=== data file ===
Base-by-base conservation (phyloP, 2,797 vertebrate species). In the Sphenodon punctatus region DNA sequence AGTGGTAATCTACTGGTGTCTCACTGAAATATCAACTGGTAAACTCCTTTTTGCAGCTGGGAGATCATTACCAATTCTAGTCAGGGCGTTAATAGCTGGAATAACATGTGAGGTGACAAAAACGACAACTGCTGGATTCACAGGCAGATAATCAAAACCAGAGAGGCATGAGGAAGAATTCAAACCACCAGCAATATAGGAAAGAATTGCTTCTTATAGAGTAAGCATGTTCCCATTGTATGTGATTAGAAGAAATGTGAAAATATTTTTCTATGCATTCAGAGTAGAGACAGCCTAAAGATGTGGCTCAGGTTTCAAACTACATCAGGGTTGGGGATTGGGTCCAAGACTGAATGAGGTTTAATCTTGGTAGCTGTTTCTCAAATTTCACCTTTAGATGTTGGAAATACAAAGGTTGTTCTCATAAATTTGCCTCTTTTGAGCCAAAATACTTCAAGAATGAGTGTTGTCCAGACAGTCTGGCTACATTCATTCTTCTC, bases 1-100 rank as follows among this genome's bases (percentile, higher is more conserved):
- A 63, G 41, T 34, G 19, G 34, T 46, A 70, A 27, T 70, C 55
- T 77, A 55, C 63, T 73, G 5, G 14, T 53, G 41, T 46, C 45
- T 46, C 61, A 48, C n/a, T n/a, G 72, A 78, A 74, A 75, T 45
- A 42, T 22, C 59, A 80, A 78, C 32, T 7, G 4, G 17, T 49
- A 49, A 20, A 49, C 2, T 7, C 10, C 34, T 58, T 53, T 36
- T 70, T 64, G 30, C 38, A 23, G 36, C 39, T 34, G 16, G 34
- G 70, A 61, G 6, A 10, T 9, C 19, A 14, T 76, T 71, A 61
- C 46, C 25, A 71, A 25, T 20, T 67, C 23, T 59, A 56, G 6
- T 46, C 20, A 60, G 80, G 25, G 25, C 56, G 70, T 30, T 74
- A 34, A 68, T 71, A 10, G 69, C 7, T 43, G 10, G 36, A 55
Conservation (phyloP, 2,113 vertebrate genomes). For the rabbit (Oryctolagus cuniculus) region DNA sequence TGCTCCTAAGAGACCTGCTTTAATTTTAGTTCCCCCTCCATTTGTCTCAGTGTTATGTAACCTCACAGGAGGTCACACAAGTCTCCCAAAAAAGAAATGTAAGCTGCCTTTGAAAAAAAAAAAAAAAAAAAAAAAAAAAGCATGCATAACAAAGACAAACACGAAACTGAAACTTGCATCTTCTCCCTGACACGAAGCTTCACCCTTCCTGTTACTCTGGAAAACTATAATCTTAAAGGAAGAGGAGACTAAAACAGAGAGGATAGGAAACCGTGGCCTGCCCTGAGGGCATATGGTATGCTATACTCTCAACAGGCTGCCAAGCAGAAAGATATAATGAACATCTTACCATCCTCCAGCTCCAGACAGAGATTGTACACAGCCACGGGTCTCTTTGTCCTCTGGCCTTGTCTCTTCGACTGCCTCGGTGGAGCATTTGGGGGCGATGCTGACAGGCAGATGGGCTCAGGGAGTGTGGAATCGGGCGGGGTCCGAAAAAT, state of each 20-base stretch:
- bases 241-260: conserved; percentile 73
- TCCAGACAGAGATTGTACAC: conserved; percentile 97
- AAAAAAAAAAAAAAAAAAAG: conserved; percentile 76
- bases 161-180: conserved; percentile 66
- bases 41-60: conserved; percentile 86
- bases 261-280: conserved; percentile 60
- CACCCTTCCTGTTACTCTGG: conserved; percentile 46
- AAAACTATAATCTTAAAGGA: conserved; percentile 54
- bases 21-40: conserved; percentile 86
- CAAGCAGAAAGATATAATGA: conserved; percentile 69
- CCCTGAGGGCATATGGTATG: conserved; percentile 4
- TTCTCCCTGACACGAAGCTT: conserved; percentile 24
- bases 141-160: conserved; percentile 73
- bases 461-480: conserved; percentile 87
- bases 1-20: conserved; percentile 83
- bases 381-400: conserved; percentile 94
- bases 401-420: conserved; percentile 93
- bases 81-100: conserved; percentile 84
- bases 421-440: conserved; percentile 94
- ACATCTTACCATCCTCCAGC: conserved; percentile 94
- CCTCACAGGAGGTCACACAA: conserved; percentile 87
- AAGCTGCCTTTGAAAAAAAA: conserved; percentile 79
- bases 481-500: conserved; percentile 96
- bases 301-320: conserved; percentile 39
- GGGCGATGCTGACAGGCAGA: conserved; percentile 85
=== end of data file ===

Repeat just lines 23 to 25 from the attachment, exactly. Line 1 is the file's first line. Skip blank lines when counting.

- CCCTGAGGGCATATGGTATG: conserved; percentile 4
- TTCTCCCTGACACGAAGCTT: conserved; percentile 24
- bases 141-160: conserved; percentile 73